Similarly, to find the remainder the operator % is used. For example, to find the remainder when 7 is divided by 3 we write 7 % 3 which gives an answer of 1 . Example: Let x, y, z are integer variables and c is a float variable. Also let x = 9, y = 11, z = 16. Then c = x / 5 + y / 2 + z / 5 will give the answer as 9 (1+5+3) and not 10.5 (1.8+5.5+3.2). But if we write c = (float) x / (float) 5 + (float) y / (float) 2 + (float) z / (float) 5 OR c = (float) x / 5 + y / (float) 2 + z / (float) 5 we will get the correct answer of 10.5 and it does not change the x, y, z to be of float type . They will remain as integers only. Consider the case where z is of type float . Then there is no need for placing (float) before z and before 5 because if any one of the operand is float the answer will also be of float type. Consider another example , int i=7, x=11 , y=13 ; float z, a , b ; a = x / 3 + y / 2.5 – z / 3 ; b = i / 2.5 + x / 4 + y / 1.2 ; can be written to get the correct answer as: a = (float) x / 3 + y / 2.5 – z / 3 ; b = i / 2.5 + (float) x / 4 + y / 1.2 ; Note that there is no need of (float) cast for y / 2.5 and i / 2.5 because if any one of the operands is float the other is automatically converted to float but only during the operation and not always . Rules for Evaluation of Arithmetic expressions: 1) All expressions in parentheses must be evaluated separately. Nested parenthesized expressions must be evaluated from the inside out, with the innermost expressions evaluated first. Page 2 of 7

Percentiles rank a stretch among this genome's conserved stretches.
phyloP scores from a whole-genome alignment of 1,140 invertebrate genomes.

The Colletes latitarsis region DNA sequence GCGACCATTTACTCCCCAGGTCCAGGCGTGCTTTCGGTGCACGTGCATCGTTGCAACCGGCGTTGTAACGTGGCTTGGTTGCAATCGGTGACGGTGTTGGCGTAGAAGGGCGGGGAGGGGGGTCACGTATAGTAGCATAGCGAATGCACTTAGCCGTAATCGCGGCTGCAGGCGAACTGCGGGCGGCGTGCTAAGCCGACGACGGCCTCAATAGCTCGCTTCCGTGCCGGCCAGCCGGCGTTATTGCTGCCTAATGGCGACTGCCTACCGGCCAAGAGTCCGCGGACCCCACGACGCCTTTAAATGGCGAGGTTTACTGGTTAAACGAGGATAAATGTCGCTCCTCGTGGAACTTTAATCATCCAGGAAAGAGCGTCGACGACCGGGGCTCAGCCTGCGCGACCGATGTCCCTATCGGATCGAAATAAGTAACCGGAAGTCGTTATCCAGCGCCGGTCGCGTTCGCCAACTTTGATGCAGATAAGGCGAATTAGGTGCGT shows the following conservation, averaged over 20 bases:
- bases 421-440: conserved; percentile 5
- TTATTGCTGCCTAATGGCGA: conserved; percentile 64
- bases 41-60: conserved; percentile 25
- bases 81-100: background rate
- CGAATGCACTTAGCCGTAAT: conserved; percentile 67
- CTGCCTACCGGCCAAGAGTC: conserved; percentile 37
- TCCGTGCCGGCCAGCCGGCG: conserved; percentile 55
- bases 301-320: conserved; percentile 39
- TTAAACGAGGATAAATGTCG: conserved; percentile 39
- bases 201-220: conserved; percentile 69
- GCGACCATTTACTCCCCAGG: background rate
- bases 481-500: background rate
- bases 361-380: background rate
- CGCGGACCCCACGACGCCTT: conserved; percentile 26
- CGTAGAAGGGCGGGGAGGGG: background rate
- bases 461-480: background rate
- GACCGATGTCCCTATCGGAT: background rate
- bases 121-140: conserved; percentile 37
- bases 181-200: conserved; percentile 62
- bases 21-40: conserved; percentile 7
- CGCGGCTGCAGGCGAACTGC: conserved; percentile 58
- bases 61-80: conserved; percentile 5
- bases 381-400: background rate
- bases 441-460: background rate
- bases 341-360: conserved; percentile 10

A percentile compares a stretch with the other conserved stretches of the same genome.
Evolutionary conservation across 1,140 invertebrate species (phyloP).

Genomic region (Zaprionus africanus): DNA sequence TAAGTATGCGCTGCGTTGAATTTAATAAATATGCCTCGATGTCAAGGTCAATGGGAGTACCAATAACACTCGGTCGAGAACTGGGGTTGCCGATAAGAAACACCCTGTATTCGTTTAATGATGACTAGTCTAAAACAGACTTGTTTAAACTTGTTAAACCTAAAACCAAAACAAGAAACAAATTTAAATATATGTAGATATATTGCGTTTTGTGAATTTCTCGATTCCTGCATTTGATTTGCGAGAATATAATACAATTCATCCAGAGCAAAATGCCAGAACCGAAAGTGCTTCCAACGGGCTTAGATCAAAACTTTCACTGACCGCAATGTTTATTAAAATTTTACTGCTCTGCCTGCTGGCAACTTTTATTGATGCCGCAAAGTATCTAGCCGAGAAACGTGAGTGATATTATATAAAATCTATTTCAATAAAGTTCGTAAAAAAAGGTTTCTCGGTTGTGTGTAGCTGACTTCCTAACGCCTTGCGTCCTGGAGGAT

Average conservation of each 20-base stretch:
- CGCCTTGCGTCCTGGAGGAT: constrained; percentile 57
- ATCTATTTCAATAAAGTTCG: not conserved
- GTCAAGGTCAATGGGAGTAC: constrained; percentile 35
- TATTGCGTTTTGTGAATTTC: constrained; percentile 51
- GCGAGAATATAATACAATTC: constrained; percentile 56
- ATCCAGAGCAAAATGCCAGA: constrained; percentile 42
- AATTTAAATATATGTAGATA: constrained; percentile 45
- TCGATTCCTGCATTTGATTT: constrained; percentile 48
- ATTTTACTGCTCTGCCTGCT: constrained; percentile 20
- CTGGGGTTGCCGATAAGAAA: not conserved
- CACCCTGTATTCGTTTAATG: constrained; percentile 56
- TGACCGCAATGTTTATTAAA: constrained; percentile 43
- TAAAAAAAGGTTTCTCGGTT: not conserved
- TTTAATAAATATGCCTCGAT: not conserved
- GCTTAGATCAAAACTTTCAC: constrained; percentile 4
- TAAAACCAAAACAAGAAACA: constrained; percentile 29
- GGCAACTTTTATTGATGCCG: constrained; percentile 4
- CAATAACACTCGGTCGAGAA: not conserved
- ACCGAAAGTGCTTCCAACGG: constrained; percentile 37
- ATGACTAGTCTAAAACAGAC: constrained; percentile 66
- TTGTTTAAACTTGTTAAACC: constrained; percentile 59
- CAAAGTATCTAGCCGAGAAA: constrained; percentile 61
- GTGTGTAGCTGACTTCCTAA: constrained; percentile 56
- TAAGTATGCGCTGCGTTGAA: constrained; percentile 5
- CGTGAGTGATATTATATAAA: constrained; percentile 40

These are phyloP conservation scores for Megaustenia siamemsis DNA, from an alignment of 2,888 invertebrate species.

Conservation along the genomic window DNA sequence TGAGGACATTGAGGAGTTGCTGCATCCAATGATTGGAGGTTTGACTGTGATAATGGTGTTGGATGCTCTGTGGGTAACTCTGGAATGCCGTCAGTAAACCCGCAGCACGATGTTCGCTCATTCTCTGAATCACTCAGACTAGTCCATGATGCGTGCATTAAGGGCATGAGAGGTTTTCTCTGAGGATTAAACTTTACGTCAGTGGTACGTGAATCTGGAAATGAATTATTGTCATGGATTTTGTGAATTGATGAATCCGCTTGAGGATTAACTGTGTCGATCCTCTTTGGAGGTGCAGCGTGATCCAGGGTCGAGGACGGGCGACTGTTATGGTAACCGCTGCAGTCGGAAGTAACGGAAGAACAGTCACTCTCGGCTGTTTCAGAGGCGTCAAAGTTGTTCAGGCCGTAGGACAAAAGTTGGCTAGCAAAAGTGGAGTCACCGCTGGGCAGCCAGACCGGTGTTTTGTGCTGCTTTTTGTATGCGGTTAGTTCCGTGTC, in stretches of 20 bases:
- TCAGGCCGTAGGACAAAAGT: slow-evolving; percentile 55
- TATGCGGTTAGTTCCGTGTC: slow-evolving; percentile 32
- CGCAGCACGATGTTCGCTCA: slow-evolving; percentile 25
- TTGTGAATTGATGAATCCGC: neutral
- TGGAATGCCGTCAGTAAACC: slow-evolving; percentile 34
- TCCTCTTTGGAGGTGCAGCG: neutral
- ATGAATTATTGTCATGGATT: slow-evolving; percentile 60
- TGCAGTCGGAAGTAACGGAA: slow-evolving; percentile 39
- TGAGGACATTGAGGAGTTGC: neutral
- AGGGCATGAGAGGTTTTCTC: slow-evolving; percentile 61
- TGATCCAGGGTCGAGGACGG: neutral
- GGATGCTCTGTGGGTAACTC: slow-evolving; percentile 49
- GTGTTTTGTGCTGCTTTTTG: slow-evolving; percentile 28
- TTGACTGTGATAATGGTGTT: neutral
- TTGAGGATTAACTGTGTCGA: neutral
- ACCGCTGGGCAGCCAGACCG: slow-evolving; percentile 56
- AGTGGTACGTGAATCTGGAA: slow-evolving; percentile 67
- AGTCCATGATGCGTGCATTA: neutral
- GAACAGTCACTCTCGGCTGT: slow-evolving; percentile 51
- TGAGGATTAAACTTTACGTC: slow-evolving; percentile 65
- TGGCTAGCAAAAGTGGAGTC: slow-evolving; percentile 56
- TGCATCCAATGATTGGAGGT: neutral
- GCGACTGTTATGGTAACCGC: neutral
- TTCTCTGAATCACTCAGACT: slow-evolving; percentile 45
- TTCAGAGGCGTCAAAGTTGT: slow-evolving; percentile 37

2) The operator precedence rule: Operators in the same sub expression are evaluated in the following order: Unary + and – are evaluated first. *, /, % are evaluated next . binary operator + and – are evaluated last . 3) The associativity rule: Unary operators in the same sub expression and at the same precedence level (such as + and -) are evaluated right to left (right associativity).
- Spring '10
- Algebra, Expression